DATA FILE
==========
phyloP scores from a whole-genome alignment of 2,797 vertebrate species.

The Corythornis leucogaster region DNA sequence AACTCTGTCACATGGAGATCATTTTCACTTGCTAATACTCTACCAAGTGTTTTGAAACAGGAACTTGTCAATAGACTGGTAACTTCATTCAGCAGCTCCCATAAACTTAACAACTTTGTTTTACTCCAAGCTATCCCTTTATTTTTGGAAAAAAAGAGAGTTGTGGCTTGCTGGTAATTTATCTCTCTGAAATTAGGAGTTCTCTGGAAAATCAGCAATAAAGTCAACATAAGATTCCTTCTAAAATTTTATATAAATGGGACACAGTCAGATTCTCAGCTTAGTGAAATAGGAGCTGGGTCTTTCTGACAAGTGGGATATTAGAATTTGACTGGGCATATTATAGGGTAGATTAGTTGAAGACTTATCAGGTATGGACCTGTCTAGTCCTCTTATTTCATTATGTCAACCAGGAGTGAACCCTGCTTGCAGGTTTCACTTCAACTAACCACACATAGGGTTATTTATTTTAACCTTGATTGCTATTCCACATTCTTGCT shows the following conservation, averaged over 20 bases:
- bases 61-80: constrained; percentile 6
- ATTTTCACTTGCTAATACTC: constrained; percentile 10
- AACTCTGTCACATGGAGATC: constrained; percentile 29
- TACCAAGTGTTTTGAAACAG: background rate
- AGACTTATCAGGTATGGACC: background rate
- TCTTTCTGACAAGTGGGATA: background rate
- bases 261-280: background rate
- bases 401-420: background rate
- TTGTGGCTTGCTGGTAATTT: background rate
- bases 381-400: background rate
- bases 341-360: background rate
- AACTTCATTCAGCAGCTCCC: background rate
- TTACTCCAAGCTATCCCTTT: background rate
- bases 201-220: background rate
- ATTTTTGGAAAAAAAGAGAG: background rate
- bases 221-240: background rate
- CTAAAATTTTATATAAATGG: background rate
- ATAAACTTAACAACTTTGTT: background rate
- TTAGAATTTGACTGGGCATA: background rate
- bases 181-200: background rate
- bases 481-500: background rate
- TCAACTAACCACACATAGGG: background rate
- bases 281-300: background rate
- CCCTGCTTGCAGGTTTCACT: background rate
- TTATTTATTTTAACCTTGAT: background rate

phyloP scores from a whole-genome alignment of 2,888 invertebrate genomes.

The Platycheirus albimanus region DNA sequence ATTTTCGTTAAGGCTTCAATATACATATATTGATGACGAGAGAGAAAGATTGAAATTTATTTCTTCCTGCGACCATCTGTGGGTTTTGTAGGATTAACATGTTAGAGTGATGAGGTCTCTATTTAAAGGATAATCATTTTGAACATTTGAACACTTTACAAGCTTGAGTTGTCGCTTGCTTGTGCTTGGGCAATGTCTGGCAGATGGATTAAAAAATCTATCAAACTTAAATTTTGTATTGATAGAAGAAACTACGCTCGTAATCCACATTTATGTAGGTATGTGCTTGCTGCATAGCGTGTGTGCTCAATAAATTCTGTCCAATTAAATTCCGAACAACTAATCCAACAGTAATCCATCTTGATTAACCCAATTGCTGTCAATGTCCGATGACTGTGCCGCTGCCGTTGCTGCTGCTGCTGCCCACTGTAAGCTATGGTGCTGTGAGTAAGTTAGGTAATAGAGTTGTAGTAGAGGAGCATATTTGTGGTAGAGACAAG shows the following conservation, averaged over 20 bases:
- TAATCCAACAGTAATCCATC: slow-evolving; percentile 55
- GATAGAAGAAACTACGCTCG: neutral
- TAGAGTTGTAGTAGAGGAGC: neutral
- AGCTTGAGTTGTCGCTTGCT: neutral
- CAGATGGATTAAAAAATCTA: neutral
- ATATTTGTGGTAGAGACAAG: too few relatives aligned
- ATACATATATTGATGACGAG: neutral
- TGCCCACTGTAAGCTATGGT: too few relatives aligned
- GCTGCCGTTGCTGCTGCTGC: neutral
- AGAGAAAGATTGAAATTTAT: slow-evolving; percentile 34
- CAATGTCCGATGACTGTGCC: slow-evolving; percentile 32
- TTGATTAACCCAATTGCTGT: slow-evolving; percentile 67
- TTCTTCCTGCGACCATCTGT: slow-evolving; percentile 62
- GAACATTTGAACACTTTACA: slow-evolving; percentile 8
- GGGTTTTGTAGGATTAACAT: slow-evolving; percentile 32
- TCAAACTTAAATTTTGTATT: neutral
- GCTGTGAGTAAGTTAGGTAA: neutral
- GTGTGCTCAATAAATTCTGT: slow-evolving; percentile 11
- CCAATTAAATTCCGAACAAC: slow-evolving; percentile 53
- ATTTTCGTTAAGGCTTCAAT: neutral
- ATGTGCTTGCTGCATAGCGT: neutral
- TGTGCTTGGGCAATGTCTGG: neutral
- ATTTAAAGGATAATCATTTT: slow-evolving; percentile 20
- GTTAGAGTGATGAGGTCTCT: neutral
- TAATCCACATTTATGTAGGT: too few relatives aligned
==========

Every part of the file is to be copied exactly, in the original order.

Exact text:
phyloP scores from a whole-genome alignment of 2,797 vertebrate species.

The Corythornis leucogaster region DNA sequence AACTCTGTCACATGGAGATCATTTTCACTTGCTAATACTCTACCAAGTGTTTTGAAACAGGAACTTGTCAATAGACTGGTAACTTCATTCAGCAGCTCCCATAAACTTAACAACTTTGTTTTACTCCAAGCTATCCCTTTATTTTTGGAAAAAAAGAGAGTTGTGGCTTGCTGGTAATTTATCTCTCTGAAATTAGGAGTTCTCTGGAAAATCAGCAATAAAGTCAACATAAGATTCCTTCTAAAATTTTATATAAATGGGACACAGTCAGATTCTCAGCTTAGTGAAATAGGAGCTGGGTCTTTCTGACAAGTGGGATATTAGAATTTGACTGGGCATATTATAGGGTAGATTAGTTGAAGACTTATCAGGTATGGACCTGTCTAGTCCTCTTATTTCATTATGTCAACCAGGAGTGAACCCTGCTTGCAGGTTTCACTTCAACTAACCACACATAGGGTTATTTATTTTAACCTTGATTGCTATTCCACATTCTTGCT shows the following conservation, averaged over 20 bases:
- bases 61-80: constrained; percentile 6
- ATTTTCACTTGCTAATACTC: constrained; percentile 10
- AACTCTGTCACATGGAGATC: constrained; percentile 29
- TACCAAGTGTTTTGAAACAG: background rate
- AGACTTATCAGGTATGGACC: background rate
- TCTTTCTGACAAGTGGGATA: background rate
- bases 261-280: background rate
- bases 401-420: background rate
- TTGTGGCTTGCTGGTAATTT: background rate
- bases 381-400: background rate
- bases 341-360: background rate
- AACTTCATTCAGCAGCTCCC: background rate
- TTACTCCAAGCTATCCCTTT: background rate
- bases 201-220: background rate
- ATTTTTGGAAAAAAAGAGAG: background rate
- bases 221-240: background rate
- CTAAAATTTTATATAAATGG: background rate
- ATAAACTTAACAACTTTGTT: background rate
- TTAGAATTTGACTGGGCATA: background rate
- bases 181-200: background rate
- bases 481-500: background rate
- TCAACTAACCACACATAGGG: background rate
- bases 281-300: background rate
- CCCTGCTTGCAGGTTTCACT: background rate
- TTATTTATTTTAACCTTGAT: background rate

phyloP scores from a whole-genome alignment of 2,888 invertebrate genomes.

The Platycheirus albimanus region DNA sequence ATTTTCGTTAAGGCTTCAATATACATATATTGATGACGAGAGAGAAAGATTGAAATTTATTTCTTCCTGCGACCATCTGTGGGTTTTGTAGGATTAACATGTTAGAGTGATGAGGTCTCTATTTAAAGGATAATCATTTTGAACATTTGAACACTTTACAAGCTTGAGTTGTCGCTTGCTTGTGCTTGGGCAATGTCTGGCAGATGGATTAAAAAATCTATCAAACTTAAATTTTGTATTGATAGAAGAAACTACGCTCGTAATCCACATTTATGTAGGTATGTGCTTGCTGCATAGCGTGTGTGCTCAATAAATTCTGTCCAATTAAATTCCGAACAACTAATCCAACAGTAATCCATCTTGATTAACCCAATTGCTGTCAATGTCCGATGACTGTGCCGCTGCCGTTGCTGCTGCTGCTGCCCACTGTAAGCTATGGTGCTGTGAGTAAGTTAGGTAATAGAGTTGTAGTAGAGGAGCATATTTGTGGTAGAGACAAG shows the following conservation, averaged over 20 bases:
- TAATCCAACAGTAATCCATC: slow-evolving; percentile 55
- GATAGAAGAAACTACGCTCG: neutral
- TAGAGTTGTAGTAGAGGAGC: neutral
- AGCTTGAGTTGTCGCTTGCT: neutral
- CAGATGGATTAAAAAATCTA: neutral
- ATATTTGTGGTAGAGACAAG: too few relatives aligned
- ATACATATATTGATGACGAG: neutral
- TGCCCACTGTAAGCTATGGT: too few relatives aligned
- GCTGCCGTTGCTGCTGCTGC: neutral
- AGAGAAAGATTGAAATTTAT: slow-evolving; percentile 34
- CAATGTCCGATGACTGTGCC: slow-evolving; percentile 32
- TTGATTAACCCAATTGCTGT: slow-evolving; percentile 67
- TTCTTCCTGCGACCATCTGT: slow-evolving; percentile 62
- GAACATTTGAACACTTTACA: slow-evolving; percentile 8
- GGGTTTTGTAGGATTAACAT: slow-evolving; percentile 32
- TCAAACTTAAATTTTGTATT: neutral
- GCTGTGAGTAAGTTAGGTAA: neutral
- GTGTGCTCAATAAATTCTGT: slow-evolving; percentile 11
- CCAATTAAATTCCGAACAAC: slow-evolving; percentile 53
- ATTTTCGTTAAGGCTTCAAT: neutral
- ATGTGCTTGCTGCATAGCGT: neutral
- TGTGCTTGGGCAATGTCTGG: neutral
- ATTTAAAGGATAATCATTTT: slow-evolving; percentile 20
- GTTAGAGTGATGAGGTCTCT: neutral
- TAATCCACATTTATGTAGGT: too few relatives aligned